3. Check Email Deliverability settings in SFDC.

  • Ensure Bounce Management has been enabled and that Return bounced emails to sender is checked.
  • Enable Email security compliance with standard email security mechanisms.
  • Set up a DKIM key to improve recipient confidence in authorized emails.
  • Test Deliverability on your own addresses to make sure Salesforce is set up correctly to deliver emails.

Also, check email deliverability settings in other Sales Engagement services that you forward emails through, like Outreach.

  • Require opt-out links
  • Setup hard bounce limits
  • Create a special governance profile for frequent offenders – spam jail, lol.

4. Are all emails sent being tracked? Are all prospecting emails being sent through Outreach? Are all emails to prospects in Opportunity being logged to SFDC?

5. Verify for clean data. How old is the contact information in the database? 

6. Dig into the content of the emails. Ask questions like:

  • Do we have permission to email the prospect?
  • Is this being sent to the right audience? Right personas in the ICP? If not, emails may be manually marked as Spam. 
  • How often are we emailing them? Every day or every few weeks?
  • Are we A/B testing email subject lines to see what resonates with a prospect?
  • Are subject lines:
    • In all caps?
    • Using a ton of exclamation points?
    • Contain emoji?
  • Does the body:
    • Have embedded video, Flash, or Javascript?
    • Have large attachments?
    • Have a ton of images and little text?
    • Have excessive links? Have any links?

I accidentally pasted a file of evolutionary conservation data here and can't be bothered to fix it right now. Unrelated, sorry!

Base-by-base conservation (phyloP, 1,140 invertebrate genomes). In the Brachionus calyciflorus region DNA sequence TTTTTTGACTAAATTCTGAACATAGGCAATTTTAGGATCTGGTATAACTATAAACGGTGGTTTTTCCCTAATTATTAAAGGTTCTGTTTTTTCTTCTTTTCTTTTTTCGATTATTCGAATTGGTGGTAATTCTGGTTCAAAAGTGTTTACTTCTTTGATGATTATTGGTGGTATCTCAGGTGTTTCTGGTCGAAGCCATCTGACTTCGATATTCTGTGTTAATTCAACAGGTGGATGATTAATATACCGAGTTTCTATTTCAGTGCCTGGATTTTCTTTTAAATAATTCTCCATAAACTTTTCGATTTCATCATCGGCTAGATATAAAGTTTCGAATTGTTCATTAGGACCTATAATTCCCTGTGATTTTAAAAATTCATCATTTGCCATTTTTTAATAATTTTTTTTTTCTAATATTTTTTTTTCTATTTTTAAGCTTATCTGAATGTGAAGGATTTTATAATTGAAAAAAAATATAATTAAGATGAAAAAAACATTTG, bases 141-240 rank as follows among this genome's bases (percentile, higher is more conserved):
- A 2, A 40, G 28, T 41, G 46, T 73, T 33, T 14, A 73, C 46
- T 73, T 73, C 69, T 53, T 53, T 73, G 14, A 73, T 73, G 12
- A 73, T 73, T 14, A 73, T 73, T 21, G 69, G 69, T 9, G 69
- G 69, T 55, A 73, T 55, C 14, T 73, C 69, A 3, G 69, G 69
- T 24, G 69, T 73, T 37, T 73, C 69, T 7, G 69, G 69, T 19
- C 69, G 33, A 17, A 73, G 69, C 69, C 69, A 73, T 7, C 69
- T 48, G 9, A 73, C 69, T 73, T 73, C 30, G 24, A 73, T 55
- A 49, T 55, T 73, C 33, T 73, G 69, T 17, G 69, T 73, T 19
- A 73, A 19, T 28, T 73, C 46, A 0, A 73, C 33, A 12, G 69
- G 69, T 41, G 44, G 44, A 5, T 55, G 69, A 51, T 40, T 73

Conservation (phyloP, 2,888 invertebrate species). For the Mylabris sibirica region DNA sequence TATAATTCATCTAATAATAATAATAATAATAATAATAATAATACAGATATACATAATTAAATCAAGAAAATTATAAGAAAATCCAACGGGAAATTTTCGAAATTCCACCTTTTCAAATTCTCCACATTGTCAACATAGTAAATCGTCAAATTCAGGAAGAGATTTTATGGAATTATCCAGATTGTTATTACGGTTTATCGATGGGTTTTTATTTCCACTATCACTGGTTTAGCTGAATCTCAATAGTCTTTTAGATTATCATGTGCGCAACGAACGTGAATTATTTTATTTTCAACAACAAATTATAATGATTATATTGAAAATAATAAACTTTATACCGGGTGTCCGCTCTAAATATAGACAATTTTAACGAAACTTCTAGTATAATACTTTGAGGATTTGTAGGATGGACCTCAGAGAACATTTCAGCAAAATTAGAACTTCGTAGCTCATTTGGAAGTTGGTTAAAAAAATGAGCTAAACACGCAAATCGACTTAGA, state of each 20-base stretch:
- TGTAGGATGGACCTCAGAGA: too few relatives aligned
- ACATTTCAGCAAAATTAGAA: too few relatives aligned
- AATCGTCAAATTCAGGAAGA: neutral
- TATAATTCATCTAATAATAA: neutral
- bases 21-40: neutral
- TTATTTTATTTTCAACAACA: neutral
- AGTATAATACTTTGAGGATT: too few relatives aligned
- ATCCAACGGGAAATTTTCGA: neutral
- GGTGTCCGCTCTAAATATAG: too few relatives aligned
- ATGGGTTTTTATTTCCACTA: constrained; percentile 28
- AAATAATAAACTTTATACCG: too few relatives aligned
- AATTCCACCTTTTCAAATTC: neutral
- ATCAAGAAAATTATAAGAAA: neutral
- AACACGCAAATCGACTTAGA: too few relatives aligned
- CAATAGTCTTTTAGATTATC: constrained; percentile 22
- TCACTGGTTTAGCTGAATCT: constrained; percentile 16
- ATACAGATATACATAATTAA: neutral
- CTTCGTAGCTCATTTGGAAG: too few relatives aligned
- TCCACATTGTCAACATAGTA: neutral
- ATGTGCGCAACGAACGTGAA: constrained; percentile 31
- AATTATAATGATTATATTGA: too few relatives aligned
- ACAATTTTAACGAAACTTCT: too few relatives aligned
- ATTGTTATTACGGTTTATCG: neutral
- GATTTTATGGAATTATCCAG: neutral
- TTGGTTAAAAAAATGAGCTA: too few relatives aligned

• Using non-standard formats and fonts and colors?
  • Does the To: address have the prospect’s name included and not just the email address?
  • Does the From: address have the user’s real name, or a personalized sender, or a generic one?
A little bounce is acceptable. If the bounce rate goes over 5%, then it’s time to investigate further.

The Thought Process:

You are going to want to start from the data source and work your way forward through each stage in the data journey to the transmission of the email itself.

Most of the stages in that process are controlled by Sales Ops, and so much of the work to resolve the current issue and prevent any future bounce problems is on you.

The last stage, when the Rep personalizes the email in the Outreach sequence (or any one-off emails), is still on SalesOps. You have to do your best to make sure best practices are communicated by Trainers, understood and encouraged by Sales Management, and followed by Reps.

Ensuring the technical administration of the tools follows best practices for email deliverability is vital. Equally important is that Reps don’t deviate from email best practices. 

Finally, a little bounce is acceptable. If the bounce rate goes over 5%, then it’s time to investigate further.

The Solution

What Sales Ops can fix:

First to Last in Data journey: 

  1. Where are we getting our 3rd party contact data from? Is it a trusted source? How old is the data? Does it match the ICP and Personas we want to be targeting?
    • Are marketing-sourced leads being properly enriched?